Breast milk is best for your baby

Breast milk is best for babies. The World Health Organisation (WHO) and Health Promotion Board (HPB) recommend exclusive breastfeeding for the first six months of life. Unnecessary introduction of bottle feeding or other food and drinks will have a negative impact on breastfeeding. At around six months of age (but not before 4 months), infants should receive nutritionally adequate and age-appropriate complementary foods while breastfeeding continues for up to two years of age or beyond. Consult your doctor before deciding to use infant formula or if you have difficulty breastfeeding.

Abbott Singapore fully recognises breast milk’s primacy, value and superiority and supports exclusive breastfeeding as recommended by the WHO.

The content on this website is intended as general information for Singaporean residents only and should not be used as a substitute for medical care and advice from your healthcare practitioner. The HPB recommends that infants start on age-appropriate complementary foods at around 6 months, whilst continuing breastfeeding for up to 2 years or beyond to meet their evolving nutritional requirements. If no longer breastfeeding, toddlers can switch to full cream milk after 12 months. This should be complemented by a good variety of solid foods from the four main food groups (fruits, vegetables, grains, meat and alternatives). For more information on the nutritional requirements of infants and young children, please visit



How Nutrition Can Shape a Child's Emotional Well-being

Give your child the brain-building nutrients they need for learning, mood and more.

For years, health experts have observed that undernourished children are more likely to experience behavior problems, struggle in school and have difficulty keeping up in the workplace as adults. While these challenges are multifaceted, feeding your child a balanced diet may help.

But, what does optimal nutrition for kids look like? Here are some best practices to consider when crafting a nutritious diet for your child, so they stand to benefit from all the cognitive and energy benefits that come with eating right.

Brain Food

Childhood is a period of many firsts, yes, but it's also prime time for tremendous brain growth. So much so, that without the right brain foods on their plate, your child may fall behind in their development.

In the first two to three years of life, brain growth is fast and furious, making nutrition critical for cognitive development. In fact, research shows that 2-year-olds with stunted growth may have learning difficulties that can linger into their teen years.

The Food-Mood Connection

Food can also be an important part of mental health. Nutrients such as folate, vitamin B6 and choline are necessary to synthesize certain brain chemicals, called neurotransmitters, that regulate mood and memory. An imbalance of neurotransmitters is often associated with mood-related conditions like anxiety and depression.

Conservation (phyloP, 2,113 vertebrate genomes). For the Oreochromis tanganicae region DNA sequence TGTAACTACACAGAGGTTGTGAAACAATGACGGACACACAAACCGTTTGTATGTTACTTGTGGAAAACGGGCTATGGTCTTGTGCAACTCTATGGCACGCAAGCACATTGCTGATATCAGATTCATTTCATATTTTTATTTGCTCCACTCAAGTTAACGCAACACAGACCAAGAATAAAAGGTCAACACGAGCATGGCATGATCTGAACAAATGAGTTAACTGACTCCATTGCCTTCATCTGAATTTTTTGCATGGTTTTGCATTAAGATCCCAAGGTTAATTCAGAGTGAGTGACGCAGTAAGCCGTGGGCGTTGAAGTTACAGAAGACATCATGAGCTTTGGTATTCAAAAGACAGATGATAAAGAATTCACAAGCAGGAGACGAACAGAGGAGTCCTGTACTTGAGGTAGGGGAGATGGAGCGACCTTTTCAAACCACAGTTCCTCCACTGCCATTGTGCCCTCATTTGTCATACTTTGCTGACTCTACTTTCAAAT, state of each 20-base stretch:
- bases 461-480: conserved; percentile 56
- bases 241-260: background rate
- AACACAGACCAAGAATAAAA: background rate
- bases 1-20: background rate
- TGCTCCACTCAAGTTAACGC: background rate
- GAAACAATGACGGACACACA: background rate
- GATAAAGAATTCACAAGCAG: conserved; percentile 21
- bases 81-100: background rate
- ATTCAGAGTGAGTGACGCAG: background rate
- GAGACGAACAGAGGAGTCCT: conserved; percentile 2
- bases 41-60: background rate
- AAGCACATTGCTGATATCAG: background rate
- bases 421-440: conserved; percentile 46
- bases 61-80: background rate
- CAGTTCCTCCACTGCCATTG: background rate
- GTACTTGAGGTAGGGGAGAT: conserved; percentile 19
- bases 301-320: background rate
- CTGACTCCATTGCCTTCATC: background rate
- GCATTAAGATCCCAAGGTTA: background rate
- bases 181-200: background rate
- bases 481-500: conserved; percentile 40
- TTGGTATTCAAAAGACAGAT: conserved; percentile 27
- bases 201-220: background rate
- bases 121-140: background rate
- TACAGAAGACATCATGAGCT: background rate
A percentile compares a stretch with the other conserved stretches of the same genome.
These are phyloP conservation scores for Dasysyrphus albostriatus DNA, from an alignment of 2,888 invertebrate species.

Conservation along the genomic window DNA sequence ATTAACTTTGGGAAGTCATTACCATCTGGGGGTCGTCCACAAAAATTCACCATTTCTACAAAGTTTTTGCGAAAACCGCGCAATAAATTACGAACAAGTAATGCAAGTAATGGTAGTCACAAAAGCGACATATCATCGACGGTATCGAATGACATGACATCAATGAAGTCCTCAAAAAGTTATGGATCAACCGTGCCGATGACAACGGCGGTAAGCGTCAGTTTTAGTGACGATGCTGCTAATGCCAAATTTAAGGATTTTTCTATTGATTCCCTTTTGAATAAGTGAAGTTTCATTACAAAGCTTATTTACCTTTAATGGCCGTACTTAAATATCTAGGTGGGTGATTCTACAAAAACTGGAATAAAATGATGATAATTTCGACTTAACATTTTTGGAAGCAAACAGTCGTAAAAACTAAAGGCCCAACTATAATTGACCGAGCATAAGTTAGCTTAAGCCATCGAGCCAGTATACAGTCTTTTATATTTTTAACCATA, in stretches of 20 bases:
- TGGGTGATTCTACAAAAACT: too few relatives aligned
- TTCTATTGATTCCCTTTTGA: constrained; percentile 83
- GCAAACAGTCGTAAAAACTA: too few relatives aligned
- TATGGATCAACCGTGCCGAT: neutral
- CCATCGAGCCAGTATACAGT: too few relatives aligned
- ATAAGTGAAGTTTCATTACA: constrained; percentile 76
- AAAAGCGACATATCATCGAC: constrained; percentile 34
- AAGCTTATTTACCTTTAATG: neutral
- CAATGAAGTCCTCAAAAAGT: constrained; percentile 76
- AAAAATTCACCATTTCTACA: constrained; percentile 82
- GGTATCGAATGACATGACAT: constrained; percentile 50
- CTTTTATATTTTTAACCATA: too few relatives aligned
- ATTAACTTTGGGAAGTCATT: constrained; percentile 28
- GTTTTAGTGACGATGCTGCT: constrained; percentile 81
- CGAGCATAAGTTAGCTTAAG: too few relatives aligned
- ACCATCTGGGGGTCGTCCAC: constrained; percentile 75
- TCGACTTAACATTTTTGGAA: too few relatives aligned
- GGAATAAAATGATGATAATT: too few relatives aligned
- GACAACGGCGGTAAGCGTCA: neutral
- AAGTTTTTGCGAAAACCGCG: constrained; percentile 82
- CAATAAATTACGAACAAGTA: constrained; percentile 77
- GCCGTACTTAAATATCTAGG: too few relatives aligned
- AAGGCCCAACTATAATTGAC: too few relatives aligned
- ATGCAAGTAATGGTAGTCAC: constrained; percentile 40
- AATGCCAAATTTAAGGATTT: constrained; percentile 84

That's not the only way food can impact your child's emotional health: A diet lacking essential nutrients can also alter the way the body burns fat, carbohydrates and calories, which can lead to them becoming overweight or obese. Staying at an unnatural weight can increase a child's odds of developing chronic diseases, such as type 2 diabetes and heart disease, later in life; it also takes an emotional toll, as children who are overweight are more likely to experience bullying and depression.

Nutrition for Kids’ Peak Performance

When kids don't get the nutrients that they need for growth, they may start to slow down, in both learning and on the playground.

The good news is proper nutrition for kids may reverse that trend: According to one study published in the Journal of Human Nutrition and Dietetics, when children at risk for undernutrition received nutrition counseling and consumed an oral nutritional supplement twice daily, they experienced improvements in physical activity and appetite levels and had fewer sick days after just two months, according to their parents.

Making Healthy Habits Happen

If you're concerned that your child hasn't been getting the nutrition that they need for growth and brain development, research shows that it's possible to catch up. When a child will only eat certain foods or is refusing meals, there can be a lot of stress that affects the whole family dynamic in negative ways. Be sure to talk to a pediatrician about any eating or growth concerns you have.

With the following tips, the solution to poor eating habits could be as close as small efforts made across the kitchen table:

  • At meals, offer a mix of your child's favorites as well as some new foods.
  • Gently encourage your child to try new foods, but don't pressure them.
  • Keep in mind that everyone has foods that they do and don't like.
  • If your child refuses what's on the table, don't be a short-order cook. Instead, offer a simple alternative such as a bowl of fortified cereal or a peanut butter sandwich.
  • Use healthy snacks to fill in nutrient gaps throughout the day.

You can also help your child appreciate and, ideally, even enjoy the nutrients on their plate by setting a healthy example. Reinforce that these foods are optimal for their well-being, both now and well into the future, too. Over time, if you eat a well-rounded diet, chances are your child will want to do the same.